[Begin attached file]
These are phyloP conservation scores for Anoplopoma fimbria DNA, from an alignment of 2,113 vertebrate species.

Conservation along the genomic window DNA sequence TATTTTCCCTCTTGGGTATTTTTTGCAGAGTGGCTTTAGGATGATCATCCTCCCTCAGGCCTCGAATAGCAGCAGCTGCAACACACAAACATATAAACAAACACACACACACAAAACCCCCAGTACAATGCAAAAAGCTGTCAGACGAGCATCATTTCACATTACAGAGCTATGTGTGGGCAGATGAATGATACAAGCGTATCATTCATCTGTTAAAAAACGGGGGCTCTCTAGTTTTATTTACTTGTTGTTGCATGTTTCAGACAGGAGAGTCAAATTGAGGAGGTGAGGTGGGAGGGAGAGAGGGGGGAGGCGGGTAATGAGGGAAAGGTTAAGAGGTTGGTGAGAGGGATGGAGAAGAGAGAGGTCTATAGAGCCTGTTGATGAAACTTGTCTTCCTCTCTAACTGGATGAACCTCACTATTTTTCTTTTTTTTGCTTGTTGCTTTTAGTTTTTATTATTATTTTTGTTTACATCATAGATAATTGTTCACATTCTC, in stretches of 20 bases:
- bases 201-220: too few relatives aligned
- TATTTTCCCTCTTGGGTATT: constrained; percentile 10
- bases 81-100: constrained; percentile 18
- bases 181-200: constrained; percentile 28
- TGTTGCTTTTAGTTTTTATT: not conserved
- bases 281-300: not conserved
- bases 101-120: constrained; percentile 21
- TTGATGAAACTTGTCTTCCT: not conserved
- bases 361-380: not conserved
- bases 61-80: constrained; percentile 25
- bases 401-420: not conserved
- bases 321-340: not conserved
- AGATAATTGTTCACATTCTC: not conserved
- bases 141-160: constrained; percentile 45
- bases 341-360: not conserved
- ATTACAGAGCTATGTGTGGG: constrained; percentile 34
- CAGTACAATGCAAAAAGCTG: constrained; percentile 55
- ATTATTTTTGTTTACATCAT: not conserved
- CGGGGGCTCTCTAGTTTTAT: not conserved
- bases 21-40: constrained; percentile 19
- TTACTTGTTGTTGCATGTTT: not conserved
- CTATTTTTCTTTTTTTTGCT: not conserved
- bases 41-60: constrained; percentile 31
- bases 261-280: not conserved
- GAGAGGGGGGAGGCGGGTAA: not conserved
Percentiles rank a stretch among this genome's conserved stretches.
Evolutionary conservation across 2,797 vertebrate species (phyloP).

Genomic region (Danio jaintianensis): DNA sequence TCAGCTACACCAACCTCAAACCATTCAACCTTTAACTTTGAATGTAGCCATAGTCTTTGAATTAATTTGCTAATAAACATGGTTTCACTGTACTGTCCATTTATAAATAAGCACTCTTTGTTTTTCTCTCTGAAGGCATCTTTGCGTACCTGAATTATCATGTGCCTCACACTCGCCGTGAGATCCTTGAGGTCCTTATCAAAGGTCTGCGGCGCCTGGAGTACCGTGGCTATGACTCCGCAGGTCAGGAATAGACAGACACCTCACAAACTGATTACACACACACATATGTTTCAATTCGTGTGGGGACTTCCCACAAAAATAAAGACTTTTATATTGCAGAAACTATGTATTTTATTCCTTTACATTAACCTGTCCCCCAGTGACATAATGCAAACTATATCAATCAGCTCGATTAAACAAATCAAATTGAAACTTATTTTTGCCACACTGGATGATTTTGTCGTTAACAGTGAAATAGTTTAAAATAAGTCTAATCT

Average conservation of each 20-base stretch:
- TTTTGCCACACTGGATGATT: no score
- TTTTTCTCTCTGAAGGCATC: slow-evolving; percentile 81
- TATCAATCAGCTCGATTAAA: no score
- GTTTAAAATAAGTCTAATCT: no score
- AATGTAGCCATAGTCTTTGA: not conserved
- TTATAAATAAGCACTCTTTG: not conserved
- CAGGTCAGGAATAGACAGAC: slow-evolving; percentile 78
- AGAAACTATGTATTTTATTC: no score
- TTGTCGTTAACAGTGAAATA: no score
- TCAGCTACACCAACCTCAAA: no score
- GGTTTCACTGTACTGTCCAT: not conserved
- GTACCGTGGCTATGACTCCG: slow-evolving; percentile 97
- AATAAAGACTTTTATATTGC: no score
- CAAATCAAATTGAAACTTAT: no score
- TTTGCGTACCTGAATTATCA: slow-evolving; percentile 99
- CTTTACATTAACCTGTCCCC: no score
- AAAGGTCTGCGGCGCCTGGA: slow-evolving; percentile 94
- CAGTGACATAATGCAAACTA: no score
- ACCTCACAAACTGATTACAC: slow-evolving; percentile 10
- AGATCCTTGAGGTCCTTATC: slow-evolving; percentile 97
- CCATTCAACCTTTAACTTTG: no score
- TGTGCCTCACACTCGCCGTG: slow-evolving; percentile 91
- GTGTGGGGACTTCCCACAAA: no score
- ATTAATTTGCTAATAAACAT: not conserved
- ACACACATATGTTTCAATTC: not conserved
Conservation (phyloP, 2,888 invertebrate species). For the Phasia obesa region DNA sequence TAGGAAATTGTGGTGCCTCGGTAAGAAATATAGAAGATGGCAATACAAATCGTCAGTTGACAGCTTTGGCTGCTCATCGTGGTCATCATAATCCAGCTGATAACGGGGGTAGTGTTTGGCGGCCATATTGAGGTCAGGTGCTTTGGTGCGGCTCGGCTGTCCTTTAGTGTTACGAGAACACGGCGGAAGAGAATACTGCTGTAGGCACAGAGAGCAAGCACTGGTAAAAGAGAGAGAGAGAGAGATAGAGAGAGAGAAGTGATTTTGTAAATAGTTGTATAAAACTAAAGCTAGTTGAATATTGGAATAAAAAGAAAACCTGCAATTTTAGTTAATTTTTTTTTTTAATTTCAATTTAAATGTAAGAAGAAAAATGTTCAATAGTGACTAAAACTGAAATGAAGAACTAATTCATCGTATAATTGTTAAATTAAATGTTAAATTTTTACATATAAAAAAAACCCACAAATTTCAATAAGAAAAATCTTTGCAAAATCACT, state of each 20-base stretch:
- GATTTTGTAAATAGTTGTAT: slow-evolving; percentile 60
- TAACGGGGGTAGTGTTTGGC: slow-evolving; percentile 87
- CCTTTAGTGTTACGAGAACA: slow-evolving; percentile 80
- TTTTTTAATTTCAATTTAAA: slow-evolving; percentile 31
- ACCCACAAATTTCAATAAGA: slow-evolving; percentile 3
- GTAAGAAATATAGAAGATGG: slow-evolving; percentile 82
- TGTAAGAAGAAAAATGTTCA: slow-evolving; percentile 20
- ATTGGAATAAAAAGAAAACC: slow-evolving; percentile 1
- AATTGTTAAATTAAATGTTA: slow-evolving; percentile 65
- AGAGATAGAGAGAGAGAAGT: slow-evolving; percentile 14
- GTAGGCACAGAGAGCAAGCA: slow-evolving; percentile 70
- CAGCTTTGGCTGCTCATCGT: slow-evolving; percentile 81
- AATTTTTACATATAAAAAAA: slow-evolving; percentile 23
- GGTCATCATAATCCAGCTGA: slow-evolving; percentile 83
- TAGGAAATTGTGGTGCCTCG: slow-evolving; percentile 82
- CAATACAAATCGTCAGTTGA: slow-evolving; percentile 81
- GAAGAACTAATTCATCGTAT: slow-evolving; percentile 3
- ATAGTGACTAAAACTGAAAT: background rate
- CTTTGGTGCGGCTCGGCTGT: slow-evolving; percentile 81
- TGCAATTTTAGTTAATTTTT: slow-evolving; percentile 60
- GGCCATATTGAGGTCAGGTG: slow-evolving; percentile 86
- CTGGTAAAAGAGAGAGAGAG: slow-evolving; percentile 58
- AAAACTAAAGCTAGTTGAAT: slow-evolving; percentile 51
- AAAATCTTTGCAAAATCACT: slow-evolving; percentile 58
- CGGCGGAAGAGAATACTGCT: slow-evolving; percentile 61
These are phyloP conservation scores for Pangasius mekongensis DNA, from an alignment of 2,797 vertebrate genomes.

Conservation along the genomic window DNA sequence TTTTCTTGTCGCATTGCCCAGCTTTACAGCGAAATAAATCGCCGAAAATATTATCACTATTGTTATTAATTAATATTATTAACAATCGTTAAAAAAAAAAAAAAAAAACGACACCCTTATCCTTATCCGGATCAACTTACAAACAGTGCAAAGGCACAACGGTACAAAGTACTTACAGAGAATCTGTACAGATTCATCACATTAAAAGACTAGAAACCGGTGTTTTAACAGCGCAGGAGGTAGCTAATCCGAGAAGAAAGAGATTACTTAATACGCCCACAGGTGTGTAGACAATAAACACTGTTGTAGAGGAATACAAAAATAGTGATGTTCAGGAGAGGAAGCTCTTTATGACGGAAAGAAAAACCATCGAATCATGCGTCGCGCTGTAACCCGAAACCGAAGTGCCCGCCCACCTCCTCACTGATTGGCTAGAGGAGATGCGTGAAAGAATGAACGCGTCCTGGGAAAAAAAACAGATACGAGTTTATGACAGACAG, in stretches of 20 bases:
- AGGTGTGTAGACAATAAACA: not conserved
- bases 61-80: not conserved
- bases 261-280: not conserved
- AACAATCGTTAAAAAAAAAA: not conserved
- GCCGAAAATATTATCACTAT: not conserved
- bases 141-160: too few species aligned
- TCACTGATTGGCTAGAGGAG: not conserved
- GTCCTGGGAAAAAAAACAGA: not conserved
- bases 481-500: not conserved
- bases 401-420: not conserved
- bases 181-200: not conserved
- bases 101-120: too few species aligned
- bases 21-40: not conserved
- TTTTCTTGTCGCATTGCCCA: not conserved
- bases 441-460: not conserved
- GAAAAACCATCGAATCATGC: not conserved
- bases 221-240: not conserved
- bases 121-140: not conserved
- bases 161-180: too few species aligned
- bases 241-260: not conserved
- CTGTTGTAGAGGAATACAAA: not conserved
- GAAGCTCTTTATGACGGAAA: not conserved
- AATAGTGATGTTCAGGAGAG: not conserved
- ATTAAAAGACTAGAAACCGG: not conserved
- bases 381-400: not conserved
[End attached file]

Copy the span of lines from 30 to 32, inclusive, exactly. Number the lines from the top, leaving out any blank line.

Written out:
Genomic region (Danio jaintianensis): DNA sequence TCAGCTACACCAACCTCAAACCATTCAACCTTTAACTTTGAATGTAGCCATAGTCTTTGAATTAATTTGCTAATAAACATGGTTTCACTGTACTGTCCATTTATAAATAAGCACTCTTTGTTTTTCTCTCTGAAGGCATCTTTGCGTACCTGAATTATCATGTGCCTCACACTCGCCGTGAGATCCTTGAGGTCCTTATCAAAGGTCTGCGGCGCCTGGAGTACCGTGGCTATGACTCCGCAGGTCAGGAATAGACAGACACCTCACAAACTGATTACACACACACATATGTTTCAATTCGTGTGGGGACTTCCCACAAAAATAAAGACTTTTATATTGCAGAAACTATGTATTTTATTCCTTTACATTAACCTGTCCCCCAGTGACATAATGCAAACTATATCAATCAGCTCGATTAAACAAATCAAATTGAAACTTATTTTTGCCACACTGGATGATTTTGTCGTTAACAGTGAAATAGTTTAAAATAAGTCTAATCT

Average conservation of each 20-base stretch:
- TTTTGCCACACTGGATGATT: no score